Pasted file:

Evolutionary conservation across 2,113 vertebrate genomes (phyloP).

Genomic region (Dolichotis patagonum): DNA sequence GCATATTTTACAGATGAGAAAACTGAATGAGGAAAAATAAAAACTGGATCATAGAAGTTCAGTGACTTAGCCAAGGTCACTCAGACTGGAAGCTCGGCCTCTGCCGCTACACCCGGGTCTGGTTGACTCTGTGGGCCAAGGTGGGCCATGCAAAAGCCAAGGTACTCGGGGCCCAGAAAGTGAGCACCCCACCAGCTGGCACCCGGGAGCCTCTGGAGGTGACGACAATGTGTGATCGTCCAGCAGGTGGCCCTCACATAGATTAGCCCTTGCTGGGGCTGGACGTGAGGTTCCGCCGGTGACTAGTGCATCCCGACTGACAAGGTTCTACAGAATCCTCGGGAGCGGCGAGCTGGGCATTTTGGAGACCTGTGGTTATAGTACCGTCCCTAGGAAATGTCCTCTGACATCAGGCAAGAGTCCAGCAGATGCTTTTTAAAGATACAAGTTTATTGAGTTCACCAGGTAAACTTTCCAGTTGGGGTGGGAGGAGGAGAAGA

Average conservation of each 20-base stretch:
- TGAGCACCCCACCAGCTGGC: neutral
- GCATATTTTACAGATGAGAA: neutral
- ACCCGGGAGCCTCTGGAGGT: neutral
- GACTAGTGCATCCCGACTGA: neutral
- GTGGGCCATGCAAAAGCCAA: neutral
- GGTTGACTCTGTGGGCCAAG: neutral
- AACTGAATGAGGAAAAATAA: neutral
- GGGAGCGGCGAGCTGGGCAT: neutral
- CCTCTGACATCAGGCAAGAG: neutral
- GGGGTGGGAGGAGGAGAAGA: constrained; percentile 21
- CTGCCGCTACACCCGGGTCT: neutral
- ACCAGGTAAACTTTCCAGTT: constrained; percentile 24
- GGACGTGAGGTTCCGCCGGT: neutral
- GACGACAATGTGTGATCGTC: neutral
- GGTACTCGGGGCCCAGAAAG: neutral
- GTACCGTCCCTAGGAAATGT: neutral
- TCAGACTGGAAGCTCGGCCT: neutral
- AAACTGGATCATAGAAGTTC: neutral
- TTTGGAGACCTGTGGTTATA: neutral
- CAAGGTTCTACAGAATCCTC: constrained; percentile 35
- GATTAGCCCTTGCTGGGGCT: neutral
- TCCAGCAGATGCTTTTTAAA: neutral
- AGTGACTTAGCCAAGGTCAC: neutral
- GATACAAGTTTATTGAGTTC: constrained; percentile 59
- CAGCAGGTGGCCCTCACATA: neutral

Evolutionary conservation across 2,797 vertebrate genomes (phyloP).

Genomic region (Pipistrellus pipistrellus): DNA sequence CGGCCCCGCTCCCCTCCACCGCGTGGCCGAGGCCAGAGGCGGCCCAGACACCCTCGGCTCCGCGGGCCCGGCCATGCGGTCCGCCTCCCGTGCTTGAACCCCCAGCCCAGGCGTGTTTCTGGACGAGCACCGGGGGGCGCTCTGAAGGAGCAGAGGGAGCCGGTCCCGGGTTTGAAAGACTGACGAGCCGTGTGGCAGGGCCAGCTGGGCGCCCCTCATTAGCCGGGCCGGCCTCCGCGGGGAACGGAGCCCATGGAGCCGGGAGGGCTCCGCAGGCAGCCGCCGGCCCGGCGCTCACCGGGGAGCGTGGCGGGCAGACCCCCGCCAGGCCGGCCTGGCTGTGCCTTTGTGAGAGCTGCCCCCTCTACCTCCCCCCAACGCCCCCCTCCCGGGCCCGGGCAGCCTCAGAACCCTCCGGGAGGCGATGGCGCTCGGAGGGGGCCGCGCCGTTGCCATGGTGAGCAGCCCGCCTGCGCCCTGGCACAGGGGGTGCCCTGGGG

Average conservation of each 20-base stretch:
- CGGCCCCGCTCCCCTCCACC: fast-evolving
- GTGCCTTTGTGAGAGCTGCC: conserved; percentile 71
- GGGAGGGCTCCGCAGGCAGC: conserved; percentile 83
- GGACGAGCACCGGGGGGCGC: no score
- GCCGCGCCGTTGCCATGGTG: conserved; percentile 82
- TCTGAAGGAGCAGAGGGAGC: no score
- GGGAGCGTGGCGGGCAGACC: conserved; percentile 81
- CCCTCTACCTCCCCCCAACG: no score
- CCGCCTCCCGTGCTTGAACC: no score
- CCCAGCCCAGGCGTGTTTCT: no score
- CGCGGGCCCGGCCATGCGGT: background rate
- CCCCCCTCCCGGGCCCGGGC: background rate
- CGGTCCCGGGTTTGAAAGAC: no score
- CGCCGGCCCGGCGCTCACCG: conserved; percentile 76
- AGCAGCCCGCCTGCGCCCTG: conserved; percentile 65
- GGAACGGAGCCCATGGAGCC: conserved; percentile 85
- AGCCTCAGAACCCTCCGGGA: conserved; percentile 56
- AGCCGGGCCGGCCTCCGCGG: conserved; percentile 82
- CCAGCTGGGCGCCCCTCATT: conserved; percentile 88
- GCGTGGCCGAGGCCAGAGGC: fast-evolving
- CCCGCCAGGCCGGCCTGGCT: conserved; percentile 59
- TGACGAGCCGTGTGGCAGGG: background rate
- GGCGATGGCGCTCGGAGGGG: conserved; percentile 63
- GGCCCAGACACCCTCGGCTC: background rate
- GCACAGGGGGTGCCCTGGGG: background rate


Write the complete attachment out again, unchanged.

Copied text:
Evolutionary conservation across 2,113 vertebrate genomes (phyloP).

Genomic region (Dolichotis patagonum): DNA sequence GCATATTTTACAGATGAGAAAACTGAATGAGGAAAAATAAAAACTGGATCATAGAAGTTCAGTGACTTAGCCAAGGTCACTCAGACTGGAAGCTCGGCCTCTGCCGCTACACCCGGGTCTGGTTGACTCTGTGGGCCAAGGTGGGCCATGCAAAAGCCAAGGTACTCGGGGCCCAGAAAGTGAGCACCCCACCAGCTGGCACCCGGGAGCCTCTGGAGGTGACGACAATGTGTGATCGTCCAGCAGGTGGCCCTCACATAGATTAGCCCTTGCTGGGGCTGGACGTGAGGTTCCGCCGGTGACTAGTGCATCCCGACTGACAAGGTTCTACAGAATCCTCGGGAGCGGCGAGCTGGGCATTTTGGAGACCTGTGGTTATAGTACCGTCCCTAGGAAATGTCCTCTGACATCAGGCAAGAGTCCAGCAGATGCTTTTTAAAGATACAAGTTTATTGAGTTCACCAGGTAAACTTTCCAGTTGGGGTGGGAGGAGGAGAAGA

Average conservation of each 20-base stretch:
- TGAGCACCCCACCAGCTGGC: neutral
- GCATATTTTACAGATGAGAA: neutral
- ACCCGGGAGCCTCTGGAGGT: neutral
- GACTAGTGCATCCCGACTGA: neutral
- GTGGGCCATGCAAAAGCCAA: neutral
- GGTTGACTCTGTGGGCCAAG: neutral
- AACTGAATGAGGAAAAATAA: neutral
- GGGAGCGGCGAGCTGGGCAT: neutral
- CCTCTGACATCAGGCAAGAG: neutral
- GGGGTGGGAGGAGGAGAAGA: constrained; percentile 21
- CTGCCGCTACACCCGGGTCT: neutral
- ACCAGGTAAACTTTCCAGTT: constrained; percentile 24
- GGACGTGAGGTTCCGCCGGT: neutral
- GACGACAATGTGTGATCGTC: neutral
- GGTACTCGGGGCCCAGAAAG: neutral
- GTACCGTCCCTAGGAAATGT: neutral
- TCAGACTGGAAGCTCGGCCT: neutral
- AAACTGGATCATAGAAGTTC: neutral
- TTTGGAGACCTGTGGTTATA: neutral
- CAAGGTTCTACAGAATCCTC: constrained; percentile 35
- GATTAGCCCTTGCTGGGGCT: neutral
- TCCAGCAGATGCTTTTTAAA: neutral
- AGTGACTTAGCCAAGGTCAC: neutral
- GATACAAGTTTATTGAGTTC: constrained; percentile 59
- CAGCAGGTGGCCCTCACATA: neutral

Evolutionary conservation across 2,797 vertebrate genomes (phyloP).

Genomic region (Pipistrellus pipistrellus): DNA sequence CGGCCCCGCTCCCCTCCACCGCGTGGCCGAGGCCAGAGGCGGCCCAGACACCCTCGGCTCCGCGGGCCCGGCCATGCGGTCCGCCTCCCGTGCTTGAACCCCCAGCCCAGGCGTGTTTCTGGACGAGCACCGGGGGGCGCTCTGAAGGAGCAGAGGGAGCCGGTCCCGGGTTTGAAAGACTGACGAGCCGTGTGGCAGGGCCAGCTGGGCGCCCCTCATTAGCCGGGCCGGCCTCCGCGGGGAACGGAGCCCATGGAGCCGGGAGGGCTCCGCAGGCAGCCGCCGGCCCGGCGCTCACCGGGGAGCGTGGCGGGCAGACCCCCGCCAGGCCGGCCTGGCTGTGCCTTTGTGAGAGCTGCCCCCTCTACCTCCCCCCAACGCCCCCCTCCCGGGCCCGGGCAGCCTCAGAACCCTCCGGGAGGCGATGGCGCTCGGAGGGGGCCGCGCCGTTGCCATGGTGAGCAGCCCGCCTGCGCCCTGGCACAGGGGGTGCCCTGGGG

Average conservation of each 20-base stretch:
- CGGCCCCGCTCCCCTCCACC: fast-evolving
- GTGCCTTTGTGAGAGCTGCC: conserved; percentile 71
- GGGAGGGCTCCGCAGGCAGC: conserved; percentile 83
- GGACGAGCACCGGGGGGCGC: no score
- GCCGCGCCGTTGCCATGGTG: conserved; percentile 82
- TCTGAAGGAGCAGAGGGAGC: no score
- GGGAGCGTGGCGGGCAGACC: conserved; percentile 81
- CCCTCTACCTCCCCCCAACG: no score
- CCGCCTCCCGTGCTTGAACC: no score
- CCCAGCCCAGGCGTGTTTCT: no score
- CGCGGGCCCGGCCATGCGGT: background rate
- CCCCCCTCCCGGGCCCGGGC: background rate
- CGGTCCCGGGTTTGAAAGAC: no score
- CGCCGGCCCGGCGCTCACCG: conserved; percentile 76
- AGCAGCCCGCCTGCGCCCTG: conserved; percentile 65
- GGAACGGAGCCCATGGAGCC: conserved; percentile 85
- AGCCTCAGAACCCTCCGGGA: conserved; percentile 56
- AGCCGGGCCGGCCTCCGCGG: conserved; percentile 82
- CCAGCTGGGCGCCCCTCATT: conserved; percentile 88
- GCGTGGCCGAGGCCAGAGGC: fast-evolving
- CCCGCCAGGCCGGCCTGGCT: conserved; percentile 59
- TGACGAGCCGTGTGGCAGGG: background rate
- GGCGATGGCGCTCGGAGGGG: conserved; percentile 63
- GGCCCAGACACCCTCGGCTC: background rate
- GCACAGGGGGTGCCCTGGGG: background rate